Monday, 6 March 2017

Spring arrives with a rush

So, has spring arrived yet? In one sense no, for astronomical spring begins on 20 March. However, meteorological spring has already begun, having started on March 1st. Whatever, March has so far been anything but spring-like, with rain lashing down and precious little sun - until today when,
although not particularly warm, the wind has been light and as I walked into Daventry and back I was bathed in sunshine all the way.
Flowers have been quick to respond, turning their faces to the sun and flirting with insects. The blue anemone, Anemone blanda, was flowering, but as usual my camera has failed to do justice to its brilliant blue tepals*. This native of south-east Europe and Turkey is very popular and occasionally becomes more or less naturalised. I say 'more or less' because colonies apparently do not usually persist.
Anemone blanda beside a war memorial in Daventry's town centre.
6 March, 2017
A very similar species, Anemone apennina, is less commonly cultivated yet appears to be been more frequently naturalised.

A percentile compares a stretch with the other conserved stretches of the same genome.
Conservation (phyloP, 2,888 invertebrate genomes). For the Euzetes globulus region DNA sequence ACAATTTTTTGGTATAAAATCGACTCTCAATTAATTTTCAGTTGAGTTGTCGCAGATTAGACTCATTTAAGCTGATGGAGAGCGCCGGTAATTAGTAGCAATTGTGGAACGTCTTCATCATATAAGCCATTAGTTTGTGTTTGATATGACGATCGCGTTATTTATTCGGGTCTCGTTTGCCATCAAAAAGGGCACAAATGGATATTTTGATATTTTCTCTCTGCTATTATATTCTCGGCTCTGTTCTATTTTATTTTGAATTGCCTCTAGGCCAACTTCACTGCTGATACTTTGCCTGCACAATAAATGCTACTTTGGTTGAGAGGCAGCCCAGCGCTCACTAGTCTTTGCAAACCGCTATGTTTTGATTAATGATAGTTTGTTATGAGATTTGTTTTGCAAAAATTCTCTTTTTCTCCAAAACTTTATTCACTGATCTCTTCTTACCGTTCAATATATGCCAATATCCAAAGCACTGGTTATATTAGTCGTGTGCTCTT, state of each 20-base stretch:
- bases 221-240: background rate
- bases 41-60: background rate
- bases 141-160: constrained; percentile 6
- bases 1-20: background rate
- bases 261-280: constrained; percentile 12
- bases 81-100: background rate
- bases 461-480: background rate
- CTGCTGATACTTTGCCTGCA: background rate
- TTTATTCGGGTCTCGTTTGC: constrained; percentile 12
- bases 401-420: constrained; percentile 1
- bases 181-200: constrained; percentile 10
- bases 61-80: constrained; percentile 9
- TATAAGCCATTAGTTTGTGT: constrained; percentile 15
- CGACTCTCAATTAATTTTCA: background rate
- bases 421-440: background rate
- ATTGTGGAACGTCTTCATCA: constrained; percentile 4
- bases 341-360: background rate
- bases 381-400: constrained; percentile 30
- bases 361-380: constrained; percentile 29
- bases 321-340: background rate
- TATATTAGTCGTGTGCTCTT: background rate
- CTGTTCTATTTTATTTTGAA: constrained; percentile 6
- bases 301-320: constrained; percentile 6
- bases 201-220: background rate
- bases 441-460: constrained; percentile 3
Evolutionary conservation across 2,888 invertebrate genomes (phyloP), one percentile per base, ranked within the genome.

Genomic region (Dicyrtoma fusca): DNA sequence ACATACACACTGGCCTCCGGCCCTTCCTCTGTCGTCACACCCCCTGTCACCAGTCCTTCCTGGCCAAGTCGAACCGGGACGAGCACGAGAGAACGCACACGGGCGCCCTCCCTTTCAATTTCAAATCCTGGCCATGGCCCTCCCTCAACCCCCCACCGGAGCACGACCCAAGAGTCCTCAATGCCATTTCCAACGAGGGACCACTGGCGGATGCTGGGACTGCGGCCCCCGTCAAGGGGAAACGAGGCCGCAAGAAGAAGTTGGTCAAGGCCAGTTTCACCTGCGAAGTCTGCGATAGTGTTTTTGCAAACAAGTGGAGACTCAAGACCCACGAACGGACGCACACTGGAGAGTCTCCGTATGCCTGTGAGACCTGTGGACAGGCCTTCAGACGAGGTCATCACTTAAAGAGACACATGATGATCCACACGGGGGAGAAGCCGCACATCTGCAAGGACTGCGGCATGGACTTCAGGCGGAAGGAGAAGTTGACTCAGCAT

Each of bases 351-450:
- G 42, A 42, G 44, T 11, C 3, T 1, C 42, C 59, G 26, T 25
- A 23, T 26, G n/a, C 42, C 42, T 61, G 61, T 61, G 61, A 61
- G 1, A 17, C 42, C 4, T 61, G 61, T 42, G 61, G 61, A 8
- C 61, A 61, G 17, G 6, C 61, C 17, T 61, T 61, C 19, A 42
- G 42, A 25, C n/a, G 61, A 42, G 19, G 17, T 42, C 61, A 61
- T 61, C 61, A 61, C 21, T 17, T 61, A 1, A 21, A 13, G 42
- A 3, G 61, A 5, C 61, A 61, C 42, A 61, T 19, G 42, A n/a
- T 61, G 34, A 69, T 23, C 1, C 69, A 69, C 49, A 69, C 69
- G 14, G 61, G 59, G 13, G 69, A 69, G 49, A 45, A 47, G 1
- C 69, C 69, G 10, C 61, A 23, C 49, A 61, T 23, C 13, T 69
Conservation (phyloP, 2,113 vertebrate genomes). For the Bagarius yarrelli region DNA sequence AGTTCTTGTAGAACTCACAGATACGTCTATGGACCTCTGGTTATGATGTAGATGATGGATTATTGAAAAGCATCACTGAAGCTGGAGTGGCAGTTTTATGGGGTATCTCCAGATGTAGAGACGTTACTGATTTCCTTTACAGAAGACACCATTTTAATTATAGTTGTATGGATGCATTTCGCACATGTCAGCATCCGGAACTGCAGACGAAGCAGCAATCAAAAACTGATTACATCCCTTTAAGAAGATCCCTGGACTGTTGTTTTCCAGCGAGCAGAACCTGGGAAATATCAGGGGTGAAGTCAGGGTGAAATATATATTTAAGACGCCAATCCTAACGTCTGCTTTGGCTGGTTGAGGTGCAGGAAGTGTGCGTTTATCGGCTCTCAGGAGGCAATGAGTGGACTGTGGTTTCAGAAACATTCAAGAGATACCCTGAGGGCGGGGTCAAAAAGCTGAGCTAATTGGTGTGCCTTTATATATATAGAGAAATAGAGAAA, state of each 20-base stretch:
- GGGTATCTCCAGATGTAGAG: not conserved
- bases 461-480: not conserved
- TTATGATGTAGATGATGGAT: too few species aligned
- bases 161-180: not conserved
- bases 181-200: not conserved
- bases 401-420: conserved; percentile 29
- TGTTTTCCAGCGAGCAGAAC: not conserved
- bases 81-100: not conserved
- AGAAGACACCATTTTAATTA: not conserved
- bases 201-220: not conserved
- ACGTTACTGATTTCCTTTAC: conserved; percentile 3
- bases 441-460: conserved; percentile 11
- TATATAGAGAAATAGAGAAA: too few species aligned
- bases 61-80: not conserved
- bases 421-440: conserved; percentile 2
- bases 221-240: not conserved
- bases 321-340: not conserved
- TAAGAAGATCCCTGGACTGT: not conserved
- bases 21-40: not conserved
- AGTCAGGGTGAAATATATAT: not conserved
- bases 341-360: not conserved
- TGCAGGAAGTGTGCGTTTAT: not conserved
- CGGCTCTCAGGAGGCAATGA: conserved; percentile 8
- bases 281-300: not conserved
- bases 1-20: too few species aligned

Daventry is well endowed with open spaces and in many of these areas crocuses have been liberally planted.
Hundreds of crocuses on open ground along The Inlands, Daventry.
6 March, 2017
One such area is alongside 'The Inlands' where drifts of Crocus, I suspect Crocus albiflorus, make a fine sight. Honey bees were busy at the flowers today, gathering both pollen and nectar. It is not unusual for the casual gardener to confuse honey bees with hoverflies, and even the BBC frequently gets it wrong. It is an easy mistake to make as some hoverflies are mimics of honey bees (and bumble bees too), and although there are major differences - hoverflies have two wings but all bees have four - if an insect is moving quickly then inexperience can lead a person into error.
A honey bee delves into a crocus flower. The Inlands, Daventry.
6 March, 2017
There were indeed hoverflies on the wing today, visiting the blossom of  Cherry Plum, Prunus cerasifera, hedging.
Hoverflies were frequent on Prunus hedging. Daventry, 6 March, 2017
The most frequent appeared to be Eristalis tenax, known as the Drone Fly. This is one of our largest Eristalis species and careful examination shows stripes across the compound eyes caused by lines of hairs. Both the hoverflies in the photographs are females; males would have the eyes meeting in the middle - an arrangement known as holoptic.
A female Eristalis tenax was quick to exploit the blossom. Daventry,
6 March, 2017

Other species were probably present and it is high time that I blew the dust off my collecting equipment and investigated a little further.

* Where sepals are coloured and have taken over some of the functions of petals, the term 'tepal' is frequently used. However, botanists often prefer to play safe, referring to them as 'perianth segments'.

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